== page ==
TBR Thursday 228 – The People’s Choice…

Episode 228

As you know, I live in a constant state of war with my TBR and frankly it seems to be winning. So I’ve developed a new battle tactic and am recruiting you all as my crack regiment to help me defeat the enemy! 

The problem is that most of the new books I acquire are review copies or books for challenges and so they get priority. This means that books which don’t “need” to be read linger eternally in the deep recesses of my spreadsheet, getting a chance to escape only on the rare occasion I have a gap in my schedule. And of course it’s the longer books that tend to be left longest. 

So here’s the plan. Once a month or so, I shall list the four oldest books on the TBR, then the next four, and so on, and each time you will select the one you think I should read, either because you’ve read and enjoyed it, or because you think the blurb looks good. And I will read the one you pick within three months! (If I begin to fall behind, I’ll have a gap till I catch up again.) In the event of a tie, I’ll have the casting vote.

Are you ready? Then don your armour, leap on your warhorse, and get ready to fight the good fight!

Historical Fiction

The Stranger’s Child by Alan Hollinghurst

The oldest book on the TBR, added on 29th July 2012! 10,060 ratings on Goodreads, with a 3.31 average rating. 564 pages.

The Blurb says: From the Man Booker Prize–winning author of The Line of Beauty: a magnificent, century-spanning saga about a love triangle that spawns a myth, and a family mystery, across generations.

In the late summer of 1913, George Sawle brings his Cambridge schoolmate – a handsome, aristocratic young poet named Cecil Valance – to his family’s modest home outside London for the weekend. George is enthralled by Cecil, and soon his sixteen-year-old sister, Daphne, is equally besotted by him and the stories he tells about Corley Court, the country estate he is heir to. But what Cecil writes in Daphne’s autograph album will change their and their families’ lives forever: a poem that, after Cecil is killed in the Great War and his reputation burnished, will become a touchstone for a generation, a work recited by every schoolchild in England. Over time, a tragic love story is spun, even as other secrets lie buried – until, decades later, an ambitious biographer threatens to unearth them.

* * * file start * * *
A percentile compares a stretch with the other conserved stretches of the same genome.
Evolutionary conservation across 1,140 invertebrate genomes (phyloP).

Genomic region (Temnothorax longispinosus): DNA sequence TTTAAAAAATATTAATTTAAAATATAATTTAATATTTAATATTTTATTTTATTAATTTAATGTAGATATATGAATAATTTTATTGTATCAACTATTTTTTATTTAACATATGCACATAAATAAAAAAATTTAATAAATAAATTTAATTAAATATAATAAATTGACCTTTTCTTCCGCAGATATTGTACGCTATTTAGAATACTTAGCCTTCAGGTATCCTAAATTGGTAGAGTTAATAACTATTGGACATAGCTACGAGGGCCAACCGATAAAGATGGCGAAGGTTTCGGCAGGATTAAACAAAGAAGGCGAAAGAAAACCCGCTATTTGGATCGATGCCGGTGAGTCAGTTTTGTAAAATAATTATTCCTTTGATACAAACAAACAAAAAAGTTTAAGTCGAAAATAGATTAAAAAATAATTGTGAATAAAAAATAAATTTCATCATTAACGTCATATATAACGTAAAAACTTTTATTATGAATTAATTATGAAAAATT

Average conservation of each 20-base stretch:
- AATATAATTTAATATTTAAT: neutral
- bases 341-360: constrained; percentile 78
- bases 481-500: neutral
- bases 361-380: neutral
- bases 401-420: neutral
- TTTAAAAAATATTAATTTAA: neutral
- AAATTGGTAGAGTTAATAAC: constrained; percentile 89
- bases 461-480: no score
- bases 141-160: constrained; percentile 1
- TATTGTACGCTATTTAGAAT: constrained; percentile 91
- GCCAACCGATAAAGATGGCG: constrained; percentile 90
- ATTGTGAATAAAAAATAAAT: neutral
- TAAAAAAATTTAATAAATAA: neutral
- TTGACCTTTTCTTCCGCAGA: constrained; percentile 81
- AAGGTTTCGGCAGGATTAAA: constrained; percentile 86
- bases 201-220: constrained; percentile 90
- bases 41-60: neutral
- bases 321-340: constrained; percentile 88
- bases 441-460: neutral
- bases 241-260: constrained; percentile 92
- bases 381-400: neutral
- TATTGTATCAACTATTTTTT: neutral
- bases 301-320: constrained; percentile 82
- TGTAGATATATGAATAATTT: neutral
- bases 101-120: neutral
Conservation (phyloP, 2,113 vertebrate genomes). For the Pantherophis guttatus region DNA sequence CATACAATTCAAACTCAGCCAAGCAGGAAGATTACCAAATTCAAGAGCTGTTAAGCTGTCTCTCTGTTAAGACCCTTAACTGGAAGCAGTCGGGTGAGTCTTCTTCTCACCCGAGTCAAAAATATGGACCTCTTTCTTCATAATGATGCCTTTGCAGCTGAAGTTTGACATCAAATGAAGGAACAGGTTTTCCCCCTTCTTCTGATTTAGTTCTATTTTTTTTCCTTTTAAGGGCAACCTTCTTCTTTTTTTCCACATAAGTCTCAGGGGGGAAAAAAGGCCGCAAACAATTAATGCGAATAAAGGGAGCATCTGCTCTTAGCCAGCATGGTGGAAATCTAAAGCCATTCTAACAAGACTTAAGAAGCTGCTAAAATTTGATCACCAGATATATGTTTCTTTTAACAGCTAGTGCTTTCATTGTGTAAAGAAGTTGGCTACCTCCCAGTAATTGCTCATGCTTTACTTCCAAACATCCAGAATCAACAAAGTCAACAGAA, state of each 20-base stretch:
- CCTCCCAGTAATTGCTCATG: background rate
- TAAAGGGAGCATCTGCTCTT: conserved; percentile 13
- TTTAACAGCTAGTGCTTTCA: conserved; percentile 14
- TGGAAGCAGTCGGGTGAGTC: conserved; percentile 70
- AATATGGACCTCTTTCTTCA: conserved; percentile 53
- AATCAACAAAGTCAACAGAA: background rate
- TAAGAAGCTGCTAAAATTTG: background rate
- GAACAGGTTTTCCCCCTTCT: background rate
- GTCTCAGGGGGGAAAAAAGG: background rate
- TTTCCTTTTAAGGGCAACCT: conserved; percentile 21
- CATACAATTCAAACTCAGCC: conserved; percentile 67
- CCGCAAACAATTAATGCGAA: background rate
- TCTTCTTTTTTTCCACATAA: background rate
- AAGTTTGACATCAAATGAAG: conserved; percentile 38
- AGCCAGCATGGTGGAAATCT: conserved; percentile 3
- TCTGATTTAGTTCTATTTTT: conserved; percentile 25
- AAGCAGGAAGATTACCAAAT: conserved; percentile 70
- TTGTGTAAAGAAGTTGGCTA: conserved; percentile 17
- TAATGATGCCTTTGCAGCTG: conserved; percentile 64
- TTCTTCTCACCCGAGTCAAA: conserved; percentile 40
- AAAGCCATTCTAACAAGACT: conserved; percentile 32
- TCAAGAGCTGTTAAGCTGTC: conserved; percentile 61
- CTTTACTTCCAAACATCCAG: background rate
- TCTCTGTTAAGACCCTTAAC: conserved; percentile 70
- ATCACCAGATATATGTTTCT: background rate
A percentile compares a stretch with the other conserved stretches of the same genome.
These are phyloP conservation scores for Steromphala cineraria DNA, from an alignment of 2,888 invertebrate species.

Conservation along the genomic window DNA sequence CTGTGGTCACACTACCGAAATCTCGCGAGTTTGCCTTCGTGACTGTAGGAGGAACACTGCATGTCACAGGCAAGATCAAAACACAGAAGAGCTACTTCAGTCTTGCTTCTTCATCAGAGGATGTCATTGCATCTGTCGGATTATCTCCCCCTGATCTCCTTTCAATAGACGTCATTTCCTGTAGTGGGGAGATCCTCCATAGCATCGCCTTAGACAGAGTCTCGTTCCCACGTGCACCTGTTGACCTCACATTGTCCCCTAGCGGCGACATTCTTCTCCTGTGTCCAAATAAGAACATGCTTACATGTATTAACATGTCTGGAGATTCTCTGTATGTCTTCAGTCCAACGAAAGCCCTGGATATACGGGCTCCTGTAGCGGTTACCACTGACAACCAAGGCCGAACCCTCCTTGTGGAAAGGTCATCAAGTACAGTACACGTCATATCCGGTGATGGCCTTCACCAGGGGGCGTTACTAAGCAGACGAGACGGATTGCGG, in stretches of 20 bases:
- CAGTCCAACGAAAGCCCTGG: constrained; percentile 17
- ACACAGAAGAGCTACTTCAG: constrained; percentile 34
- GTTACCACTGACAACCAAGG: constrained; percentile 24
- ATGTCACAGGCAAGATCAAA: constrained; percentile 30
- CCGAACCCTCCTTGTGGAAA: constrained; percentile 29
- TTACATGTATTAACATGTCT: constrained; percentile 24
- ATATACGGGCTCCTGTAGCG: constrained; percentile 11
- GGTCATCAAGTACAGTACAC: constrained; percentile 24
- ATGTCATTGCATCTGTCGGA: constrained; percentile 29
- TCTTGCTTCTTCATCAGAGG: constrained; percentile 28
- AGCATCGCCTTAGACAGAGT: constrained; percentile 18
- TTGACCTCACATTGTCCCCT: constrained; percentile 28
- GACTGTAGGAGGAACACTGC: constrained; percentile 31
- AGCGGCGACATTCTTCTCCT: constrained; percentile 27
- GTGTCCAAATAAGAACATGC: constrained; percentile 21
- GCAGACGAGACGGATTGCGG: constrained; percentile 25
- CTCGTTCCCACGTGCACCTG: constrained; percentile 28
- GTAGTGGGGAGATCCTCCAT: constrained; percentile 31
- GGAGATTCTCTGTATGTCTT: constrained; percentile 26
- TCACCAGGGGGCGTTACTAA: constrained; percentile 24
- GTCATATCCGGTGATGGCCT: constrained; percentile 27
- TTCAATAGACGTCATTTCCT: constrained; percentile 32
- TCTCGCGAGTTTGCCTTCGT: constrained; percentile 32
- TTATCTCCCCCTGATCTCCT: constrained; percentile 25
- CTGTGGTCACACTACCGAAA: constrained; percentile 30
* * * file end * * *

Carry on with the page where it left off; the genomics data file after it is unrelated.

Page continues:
Rich with Hollinghurst’s signature gifts – haunting sensuality, delicious wit and exquisite lyricism – The Stranger’s Child is a tour de force: a masterly novel about the lingering power of desire, how the heart creates its own history, and how legends are made.

* * * * *

Historical Fiction

Serena by Ron Rash

Added 13th September 2012. 32,849 ratings on Goodreads, with a 3.53 average. 371 pages.

The Blurb says: The year is 1929, and newlyweds George and Serena Pemberton travel from Boston to the North Carolina mountains where they plan to create a timber empire. Although George has already lived in the camp long enough to father an illegitimate child, Serena is new to the mountains—but she soon shows herself to be the equal of any man, overseeing crews, hunting rattle-snakes, even saving her husband’s life in the wilderness. Together this lord and lady of the woodlands ruthlessly kill or vanquish all who fall out of favor. Yet when Serena learns that she will never bear a child, she sets out to murder the son George fathered without her. Mother and child begin a struggle for their lives, and when Serena suspects George is protecting his illegitimate family, the Pembertons’ intense, passionate marriage starts to unravel as the story moves toward its shocking reckoning.

Rash’s masterful balance of violence and beauty yields a riveting novel that, at its core, tells of love both honored and betrayed.

* * * * *

Contemporary Fiction

The Casual Vacancy by JK Rowling

Added 27th September 2012. 291,491 ratings on Goodreads, with a 3.30 average. 494 pages.

The Blurb says: When Barry Fairbrother dies in his early forties, the town of Pagford is left in shock.

Pagford is, seemingly, an English idyll, with a cobbled market square and an ancient abbey, but what lies behind the pretty façade is a town at war.

Rich at war with poor, teenagers at war with their parents, wives at war with their husbands, teachers at war with their pupils … Pagford is not what it first seems.

And the empty seat left by Barry on the parish council soon becomes the catalyst for the biggest war the town has yet seen. Who will triumph in an election fraught with passion, duplicity and unexpected revelations?